Google’s Flux releases ‘data exchange’ for Dynamo, Excel and Grasshopper

Flux, the San Francisco-based spin-off from Google X with ambitions to transform digital design and construction, has given the world the next glimpse of its vision with the release of a set of BIM tool plug-ins.

On Monday, it released cloud-based software plug-ins that it says will allow data to be transferred “seamlessly” between Microsoft Excel, Revit/Dynamo and Rhino/Grasshopper. 

Dynamo is an extension for Autodesk Revit that allows users to create bespoke rule-based design and data tools that don’t exist “out of the box”. Grasshopper is similarly an extension that allows users of Rhino CAD software to run complex geometrical modelling.

According to the Flux website, the start-up’s aim is to create the behind-the-scenes “plumbing” that allows BIM users to streamline workflows, avoid data conversion and concentrate on design.

It says: “Flux acts as [a web-based] interchange point for sharing project data such as the architectural program, schematic designs, analysis models, and material schedules. Flux plug-ins work with popular design software, such as Rhino/Grasshopper, Excel, and Revit/Dynamo, to automate data transfer to and from Flux.

“In contrast, most design software today relies on manual file transfer, data conversion, and data-merge, which are tedious and error-prone tasks.”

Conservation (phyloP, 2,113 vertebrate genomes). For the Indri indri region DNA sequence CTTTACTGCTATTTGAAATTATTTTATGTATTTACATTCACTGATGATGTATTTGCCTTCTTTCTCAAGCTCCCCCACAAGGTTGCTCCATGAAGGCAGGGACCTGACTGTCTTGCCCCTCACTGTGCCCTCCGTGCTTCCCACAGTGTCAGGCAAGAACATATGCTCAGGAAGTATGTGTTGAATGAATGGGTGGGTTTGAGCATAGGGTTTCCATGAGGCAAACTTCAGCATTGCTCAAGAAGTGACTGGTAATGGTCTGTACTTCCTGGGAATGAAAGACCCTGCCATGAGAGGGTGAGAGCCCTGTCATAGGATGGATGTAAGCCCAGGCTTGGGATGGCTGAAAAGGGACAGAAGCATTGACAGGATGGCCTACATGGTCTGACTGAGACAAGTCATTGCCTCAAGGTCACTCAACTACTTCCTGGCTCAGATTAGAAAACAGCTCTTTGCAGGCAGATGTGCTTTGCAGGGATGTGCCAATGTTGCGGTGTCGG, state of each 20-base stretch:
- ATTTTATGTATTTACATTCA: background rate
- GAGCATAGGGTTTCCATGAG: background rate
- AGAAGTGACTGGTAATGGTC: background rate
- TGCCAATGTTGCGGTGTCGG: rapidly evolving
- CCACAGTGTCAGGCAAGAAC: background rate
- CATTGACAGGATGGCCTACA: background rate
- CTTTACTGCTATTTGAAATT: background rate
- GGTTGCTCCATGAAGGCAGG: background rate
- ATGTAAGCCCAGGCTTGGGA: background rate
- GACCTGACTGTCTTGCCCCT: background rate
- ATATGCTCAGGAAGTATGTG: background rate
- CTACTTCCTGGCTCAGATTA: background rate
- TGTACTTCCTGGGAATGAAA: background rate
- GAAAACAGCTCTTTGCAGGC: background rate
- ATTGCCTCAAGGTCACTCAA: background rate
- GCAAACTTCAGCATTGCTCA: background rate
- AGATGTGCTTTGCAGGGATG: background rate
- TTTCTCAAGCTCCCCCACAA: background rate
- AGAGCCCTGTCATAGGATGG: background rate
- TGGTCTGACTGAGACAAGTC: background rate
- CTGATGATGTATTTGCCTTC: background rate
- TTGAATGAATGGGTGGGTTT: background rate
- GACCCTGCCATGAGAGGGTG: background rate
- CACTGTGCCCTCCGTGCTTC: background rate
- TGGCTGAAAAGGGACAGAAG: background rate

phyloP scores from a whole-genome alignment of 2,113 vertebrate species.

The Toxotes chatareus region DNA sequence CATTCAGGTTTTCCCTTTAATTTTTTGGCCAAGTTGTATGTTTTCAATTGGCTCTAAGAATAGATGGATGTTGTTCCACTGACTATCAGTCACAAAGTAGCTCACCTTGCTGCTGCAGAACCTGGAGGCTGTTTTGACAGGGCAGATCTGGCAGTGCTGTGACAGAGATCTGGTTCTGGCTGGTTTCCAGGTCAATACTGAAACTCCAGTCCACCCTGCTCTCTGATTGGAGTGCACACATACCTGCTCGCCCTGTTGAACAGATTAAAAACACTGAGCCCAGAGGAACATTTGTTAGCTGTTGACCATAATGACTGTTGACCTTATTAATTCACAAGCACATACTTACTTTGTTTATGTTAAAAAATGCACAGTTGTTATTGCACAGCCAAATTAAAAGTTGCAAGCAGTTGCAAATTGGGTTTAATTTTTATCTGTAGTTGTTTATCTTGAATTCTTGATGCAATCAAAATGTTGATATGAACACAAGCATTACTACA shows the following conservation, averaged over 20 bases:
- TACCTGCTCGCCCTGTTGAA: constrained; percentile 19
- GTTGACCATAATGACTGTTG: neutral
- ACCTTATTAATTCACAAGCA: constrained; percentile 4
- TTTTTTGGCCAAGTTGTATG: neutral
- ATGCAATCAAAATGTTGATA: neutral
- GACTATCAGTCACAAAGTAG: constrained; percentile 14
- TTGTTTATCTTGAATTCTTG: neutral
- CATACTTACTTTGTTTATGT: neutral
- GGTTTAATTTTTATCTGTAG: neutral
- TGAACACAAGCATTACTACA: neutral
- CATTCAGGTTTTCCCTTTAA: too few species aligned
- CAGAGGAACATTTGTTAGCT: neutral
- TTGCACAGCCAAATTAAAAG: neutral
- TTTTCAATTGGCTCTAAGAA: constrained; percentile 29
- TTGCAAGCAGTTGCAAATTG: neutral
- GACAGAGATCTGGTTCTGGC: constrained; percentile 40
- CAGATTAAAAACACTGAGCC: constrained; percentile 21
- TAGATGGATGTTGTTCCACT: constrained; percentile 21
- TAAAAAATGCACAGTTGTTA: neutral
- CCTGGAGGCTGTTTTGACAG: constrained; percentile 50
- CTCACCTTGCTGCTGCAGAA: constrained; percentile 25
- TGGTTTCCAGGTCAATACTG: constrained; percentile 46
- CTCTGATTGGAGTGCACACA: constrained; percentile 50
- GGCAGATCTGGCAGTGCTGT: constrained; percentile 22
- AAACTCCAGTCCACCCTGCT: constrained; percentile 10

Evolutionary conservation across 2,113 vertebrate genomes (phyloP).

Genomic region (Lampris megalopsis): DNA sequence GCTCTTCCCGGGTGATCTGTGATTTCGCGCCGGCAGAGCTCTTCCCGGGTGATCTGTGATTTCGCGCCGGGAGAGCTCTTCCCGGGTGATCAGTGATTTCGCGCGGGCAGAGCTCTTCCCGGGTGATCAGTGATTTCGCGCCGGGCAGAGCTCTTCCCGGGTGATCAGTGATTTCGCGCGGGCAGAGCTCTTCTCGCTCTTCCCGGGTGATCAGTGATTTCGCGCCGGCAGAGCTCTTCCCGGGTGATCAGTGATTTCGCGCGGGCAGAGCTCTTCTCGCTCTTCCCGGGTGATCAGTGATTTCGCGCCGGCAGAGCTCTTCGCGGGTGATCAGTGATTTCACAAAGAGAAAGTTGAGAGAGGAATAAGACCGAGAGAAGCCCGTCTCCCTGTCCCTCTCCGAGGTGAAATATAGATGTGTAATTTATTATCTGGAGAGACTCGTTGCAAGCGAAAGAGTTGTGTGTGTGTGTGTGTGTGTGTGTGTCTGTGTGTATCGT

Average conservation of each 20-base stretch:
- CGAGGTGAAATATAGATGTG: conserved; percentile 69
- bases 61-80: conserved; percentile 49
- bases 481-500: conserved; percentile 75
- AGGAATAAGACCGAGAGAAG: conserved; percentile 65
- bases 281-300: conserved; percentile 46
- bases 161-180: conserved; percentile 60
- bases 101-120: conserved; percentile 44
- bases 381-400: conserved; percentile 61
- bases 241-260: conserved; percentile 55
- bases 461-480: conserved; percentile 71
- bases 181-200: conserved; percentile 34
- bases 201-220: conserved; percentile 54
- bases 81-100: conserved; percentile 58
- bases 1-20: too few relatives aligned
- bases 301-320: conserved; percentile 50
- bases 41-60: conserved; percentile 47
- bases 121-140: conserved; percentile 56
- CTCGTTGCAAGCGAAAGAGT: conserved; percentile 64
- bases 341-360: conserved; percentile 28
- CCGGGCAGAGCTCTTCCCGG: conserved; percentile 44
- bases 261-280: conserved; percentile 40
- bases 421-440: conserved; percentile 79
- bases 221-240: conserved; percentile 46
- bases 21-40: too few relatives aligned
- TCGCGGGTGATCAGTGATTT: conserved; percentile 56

Flux has also recruited some “partner” organisations from the built environment sector: Arup, Gensler, US contractor Turner Construction and Surbana, a Singapore-based multi-disciplinary design and construction consultancy. 

Early reaction to the release has generally been welcoming.

However, some Twitter users have perceived a gap between Flux’s stated ambition of rapidly accelerating design and construction to cope with global population growth, and the release of a web-based interchange that will accelerate processes for the relatively small number of design teams creating BIM models using Dynamo or Grasshopper.

Likewise, questions have been raised over the apparent lack of integration with Industry Foundation Classes and the openBIM movement. 

In October 2014, Flux co-founder Jen Carlile featured in a video lecture at the KeenCon analytics convention that outlined Flux’s ambitions in “intelligent” digital design, where a fully-engineered building would be automatically self-generated in response to the constraints of a particular site.

But it seems the sector will have to wait a while longer for that functionality to be released.

Story for BIM+? Get in touch via email: [email protected]

Latest articles in Technology